ALBUM REVIEW: Other Half – ‘Soft Action’

Artwork for Other Half’s ‘Soft Action’ - a black and white image of a tattered, indeterminate object close up

In the very best rock trios, each player brings a charismatic role to the barrage of noise. Nirvana, Green Day, Shellac: they complement guitar melodies with bass rumbles and off-piste meandering. The drums should hit hard. DIY-punk basics are a strangely hard thing to distil and master, but Norwich based three piece Other Half seem to have a deft touch at the aforementioned stuff, throwing in comments about town ennui, everyday struggles, and some meta descriptions about the frustrations of writing a second record too.

Now signed to Big Scary Monsters, Cal, Soapy and Alfie have drawn a keen following for their own brand of crunchy rock that shares blood with Britain’s alt-rock titans and cult heroes. Across a storming 14 tracks on Soft Action are old school Biffy screams and panic chords, Jamie Lenman’s hooks, HECK’s ballistic attitude and Gnarwolves’ sad odes to partying, all captured in a refreshing modern context. Building on their respectable debut Big Twenty, Other Half have truly upped the ante. Mood! Dissonance! Heaviness! Vocal duels! And above all, more varied, intelligent songcraft.

A note-to-self informed the band to write shorter, faster songs, made no more evident than the 40-second opener Like A Dog which assuredly gnashes at you like a yappy pup targeting a postman. Frenetic fret work and harmonics further unleash a sneering contempt for coked-up yobs on the excellent Jollies With the Boys, before straight laced rocker Slab Thick details a three-bears allegory set at a house party and demonstrates the band stepping outside their usual gnarlier comfort zone, which pays off very well indeed.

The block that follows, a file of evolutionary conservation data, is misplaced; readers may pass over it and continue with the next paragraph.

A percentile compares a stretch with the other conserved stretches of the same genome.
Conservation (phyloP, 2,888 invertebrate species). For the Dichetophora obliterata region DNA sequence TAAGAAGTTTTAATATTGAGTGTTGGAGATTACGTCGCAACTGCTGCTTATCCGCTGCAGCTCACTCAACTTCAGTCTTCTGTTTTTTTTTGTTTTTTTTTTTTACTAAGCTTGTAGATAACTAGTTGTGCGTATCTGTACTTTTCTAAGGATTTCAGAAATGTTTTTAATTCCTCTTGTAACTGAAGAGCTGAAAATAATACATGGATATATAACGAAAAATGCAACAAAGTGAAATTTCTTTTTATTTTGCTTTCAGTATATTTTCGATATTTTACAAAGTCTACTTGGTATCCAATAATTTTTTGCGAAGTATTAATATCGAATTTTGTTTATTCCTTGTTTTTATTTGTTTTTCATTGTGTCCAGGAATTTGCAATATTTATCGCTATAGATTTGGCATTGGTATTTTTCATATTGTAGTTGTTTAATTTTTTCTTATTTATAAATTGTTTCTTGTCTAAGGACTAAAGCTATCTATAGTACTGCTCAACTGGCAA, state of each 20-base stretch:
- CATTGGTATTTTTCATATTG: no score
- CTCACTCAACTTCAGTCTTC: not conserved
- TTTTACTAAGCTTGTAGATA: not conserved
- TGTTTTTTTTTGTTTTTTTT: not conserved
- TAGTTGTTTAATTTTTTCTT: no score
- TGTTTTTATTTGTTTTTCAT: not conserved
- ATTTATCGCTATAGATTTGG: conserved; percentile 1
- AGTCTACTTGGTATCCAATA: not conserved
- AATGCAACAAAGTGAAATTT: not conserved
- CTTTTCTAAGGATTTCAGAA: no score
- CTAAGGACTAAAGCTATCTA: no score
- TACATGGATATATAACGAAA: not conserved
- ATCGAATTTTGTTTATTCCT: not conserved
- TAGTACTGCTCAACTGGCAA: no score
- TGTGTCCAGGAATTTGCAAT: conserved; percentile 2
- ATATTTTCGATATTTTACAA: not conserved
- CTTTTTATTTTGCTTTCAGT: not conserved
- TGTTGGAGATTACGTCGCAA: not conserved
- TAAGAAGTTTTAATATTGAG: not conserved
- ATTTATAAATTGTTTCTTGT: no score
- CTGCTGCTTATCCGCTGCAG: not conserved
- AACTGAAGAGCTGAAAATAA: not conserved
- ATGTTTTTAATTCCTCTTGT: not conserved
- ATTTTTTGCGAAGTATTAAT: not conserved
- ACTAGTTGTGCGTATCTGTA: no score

There’s a whole collection of exciting whippersnapper tunes that follow in succession; Alfie’s drum parts provide a smashing backbone for Soapy and Cal’s vocal and instrumental interplay. Losing the Whip’s atonal chords and sardonic wit signal some Every Time I Die influence. All Bets Are Off hinges on bass and drum cut-outs to exemplify the ominous melodies that ring out with worrying intent. The one minute Doom Logo is, instead, a paired back interlude, still with a crunchy amp delivery that’s a far throw from an acoustic ballad.

Soft Action’s endearing quality is a song’s course shifting at the drop of a hat while returning the attention to familiar centrepieces. Who’s Got Guts has fabulous backing ‘oohs’ and ‘aahs’ to elevate it’s ascending chorus, all tuneful despite the jarring, janky riffage and drumhead tinkling that makes up its later stages. Every Future is hauntingly subtle through its droll delivery. Cal and Soapy channel the best days of Frank Black and Kim Deal here in a standout slowed track that still manages to aggressively bite and leave teeth marks. That ominous glow continues throughout the intense build up of Planetary Feeling and the trio close out proceedings in If You Write The Way You Talk, a 5-minute burner that layers each element out in a delectable downbeat spread.

Where UK music has always found its best grounding in the realms of twee folk, mainstream indie chart-toppers or the heavier echelons, there’s always been a midplace to accommodate the best of everything. It’s an area where Other Half set up shop, and sell their wares of mathy snarly punk to best capture the sardonic spirit that underpins the country’s underground scenes. With their idiosyncratic sound better formulated on this sophomore release, Other Half should grab attention for their noisy observations more than ever.

For fans of: PUP, Reuben, Lower Than Atlantis

‘Soft Action’ by Other Half is released on 2nd December on Big Scary Monsters.

Words by Elliot Burr

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